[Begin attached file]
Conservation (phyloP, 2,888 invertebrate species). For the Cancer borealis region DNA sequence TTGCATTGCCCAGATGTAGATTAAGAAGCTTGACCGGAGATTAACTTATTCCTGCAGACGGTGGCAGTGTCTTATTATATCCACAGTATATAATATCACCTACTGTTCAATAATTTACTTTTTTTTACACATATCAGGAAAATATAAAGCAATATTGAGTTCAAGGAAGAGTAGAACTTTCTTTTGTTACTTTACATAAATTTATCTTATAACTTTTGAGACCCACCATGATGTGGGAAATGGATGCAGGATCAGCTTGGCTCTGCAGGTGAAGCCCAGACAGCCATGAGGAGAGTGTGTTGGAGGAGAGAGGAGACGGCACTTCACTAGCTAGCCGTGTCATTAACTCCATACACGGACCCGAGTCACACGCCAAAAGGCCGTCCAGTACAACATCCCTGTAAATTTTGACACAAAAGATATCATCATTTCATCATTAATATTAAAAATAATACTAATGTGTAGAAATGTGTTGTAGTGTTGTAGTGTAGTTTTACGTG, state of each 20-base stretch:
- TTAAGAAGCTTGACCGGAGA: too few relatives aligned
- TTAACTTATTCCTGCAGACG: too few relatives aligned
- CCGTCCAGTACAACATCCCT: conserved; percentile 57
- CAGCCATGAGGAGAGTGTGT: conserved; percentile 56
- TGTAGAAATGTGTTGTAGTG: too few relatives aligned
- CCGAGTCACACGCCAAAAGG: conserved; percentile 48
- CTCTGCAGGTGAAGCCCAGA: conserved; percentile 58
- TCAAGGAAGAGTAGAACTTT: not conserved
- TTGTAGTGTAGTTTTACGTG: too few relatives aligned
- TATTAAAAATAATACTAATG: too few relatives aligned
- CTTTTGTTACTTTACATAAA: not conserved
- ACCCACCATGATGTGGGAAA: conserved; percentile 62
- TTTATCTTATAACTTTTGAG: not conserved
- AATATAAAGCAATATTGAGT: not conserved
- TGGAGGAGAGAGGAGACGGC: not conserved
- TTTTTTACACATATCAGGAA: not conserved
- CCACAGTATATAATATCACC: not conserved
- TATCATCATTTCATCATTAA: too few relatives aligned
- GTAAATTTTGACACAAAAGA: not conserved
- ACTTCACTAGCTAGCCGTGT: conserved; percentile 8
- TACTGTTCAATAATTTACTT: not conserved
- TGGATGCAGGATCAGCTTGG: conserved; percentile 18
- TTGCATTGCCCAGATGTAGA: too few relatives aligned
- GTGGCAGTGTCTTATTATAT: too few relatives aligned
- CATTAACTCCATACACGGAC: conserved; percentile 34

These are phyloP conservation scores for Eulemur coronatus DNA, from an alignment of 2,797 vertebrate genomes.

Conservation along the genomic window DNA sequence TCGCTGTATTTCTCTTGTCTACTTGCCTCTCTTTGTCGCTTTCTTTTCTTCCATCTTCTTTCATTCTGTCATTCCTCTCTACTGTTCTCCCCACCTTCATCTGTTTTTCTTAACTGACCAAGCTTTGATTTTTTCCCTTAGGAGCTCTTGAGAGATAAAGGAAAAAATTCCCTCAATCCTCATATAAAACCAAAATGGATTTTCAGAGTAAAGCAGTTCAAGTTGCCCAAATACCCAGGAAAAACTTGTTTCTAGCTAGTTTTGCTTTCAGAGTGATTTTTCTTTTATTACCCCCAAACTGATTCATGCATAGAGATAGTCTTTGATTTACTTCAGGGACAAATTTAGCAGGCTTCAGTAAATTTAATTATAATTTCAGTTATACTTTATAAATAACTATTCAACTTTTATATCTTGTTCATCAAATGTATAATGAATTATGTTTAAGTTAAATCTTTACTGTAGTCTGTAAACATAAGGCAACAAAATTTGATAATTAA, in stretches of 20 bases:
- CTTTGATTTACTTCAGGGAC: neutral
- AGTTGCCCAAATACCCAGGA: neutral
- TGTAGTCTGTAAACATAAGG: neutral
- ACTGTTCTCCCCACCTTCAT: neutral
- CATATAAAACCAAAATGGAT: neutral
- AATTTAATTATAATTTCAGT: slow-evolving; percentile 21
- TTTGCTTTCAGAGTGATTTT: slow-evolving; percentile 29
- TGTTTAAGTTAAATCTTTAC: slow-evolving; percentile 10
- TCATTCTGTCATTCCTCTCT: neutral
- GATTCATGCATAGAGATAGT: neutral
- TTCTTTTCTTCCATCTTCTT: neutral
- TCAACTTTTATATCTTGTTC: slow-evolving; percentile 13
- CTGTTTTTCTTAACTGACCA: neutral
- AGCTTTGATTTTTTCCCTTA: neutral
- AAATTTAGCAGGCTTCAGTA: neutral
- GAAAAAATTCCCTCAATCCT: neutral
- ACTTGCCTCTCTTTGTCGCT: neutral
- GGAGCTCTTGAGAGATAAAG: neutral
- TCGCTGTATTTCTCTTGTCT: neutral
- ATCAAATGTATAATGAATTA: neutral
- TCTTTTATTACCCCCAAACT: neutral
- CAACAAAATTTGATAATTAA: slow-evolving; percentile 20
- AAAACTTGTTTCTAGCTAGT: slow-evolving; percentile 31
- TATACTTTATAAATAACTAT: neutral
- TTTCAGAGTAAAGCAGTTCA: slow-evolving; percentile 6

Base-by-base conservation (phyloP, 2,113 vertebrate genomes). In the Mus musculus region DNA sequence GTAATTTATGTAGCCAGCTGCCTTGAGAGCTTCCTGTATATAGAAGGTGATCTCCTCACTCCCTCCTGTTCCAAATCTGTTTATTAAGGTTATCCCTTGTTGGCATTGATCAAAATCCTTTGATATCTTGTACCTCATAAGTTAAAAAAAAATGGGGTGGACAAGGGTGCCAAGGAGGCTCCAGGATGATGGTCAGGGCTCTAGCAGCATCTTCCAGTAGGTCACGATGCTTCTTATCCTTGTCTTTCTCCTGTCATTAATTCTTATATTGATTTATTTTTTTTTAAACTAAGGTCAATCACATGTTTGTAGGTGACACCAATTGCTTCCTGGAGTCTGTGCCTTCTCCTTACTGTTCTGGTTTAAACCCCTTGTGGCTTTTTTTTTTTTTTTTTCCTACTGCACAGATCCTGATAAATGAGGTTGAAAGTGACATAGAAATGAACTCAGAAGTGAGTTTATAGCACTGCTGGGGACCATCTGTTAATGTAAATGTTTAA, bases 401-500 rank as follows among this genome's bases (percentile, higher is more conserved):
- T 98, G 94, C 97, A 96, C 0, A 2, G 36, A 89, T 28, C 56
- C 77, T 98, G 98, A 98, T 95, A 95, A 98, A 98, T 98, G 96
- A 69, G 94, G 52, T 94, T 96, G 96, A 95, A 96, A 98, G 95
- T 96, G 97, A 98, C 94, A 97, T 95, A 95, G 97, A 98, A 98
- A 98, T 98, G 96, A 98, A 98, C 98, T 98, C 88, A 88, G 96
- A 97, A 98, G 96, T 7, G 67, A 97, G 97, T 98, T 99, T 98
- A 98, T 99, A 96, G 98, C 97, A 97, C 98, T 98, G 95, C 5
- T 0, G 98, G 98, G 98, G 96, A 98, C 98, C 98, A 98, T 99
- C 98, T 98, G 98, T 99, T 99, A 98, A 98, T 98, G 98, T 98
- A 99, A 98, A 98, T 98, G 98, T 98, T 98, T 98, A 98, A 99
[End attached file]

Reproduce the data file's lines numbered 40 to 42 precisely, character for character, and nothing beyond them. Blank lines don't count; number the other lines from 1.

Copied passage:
- TCAACTTTTATATCTTGTTC: slow-evolving; percentile 13
- CTGTTTTTCTTAACTGACCA: neutral
- AGCTTTGATTTTTTCCCTTA: neutral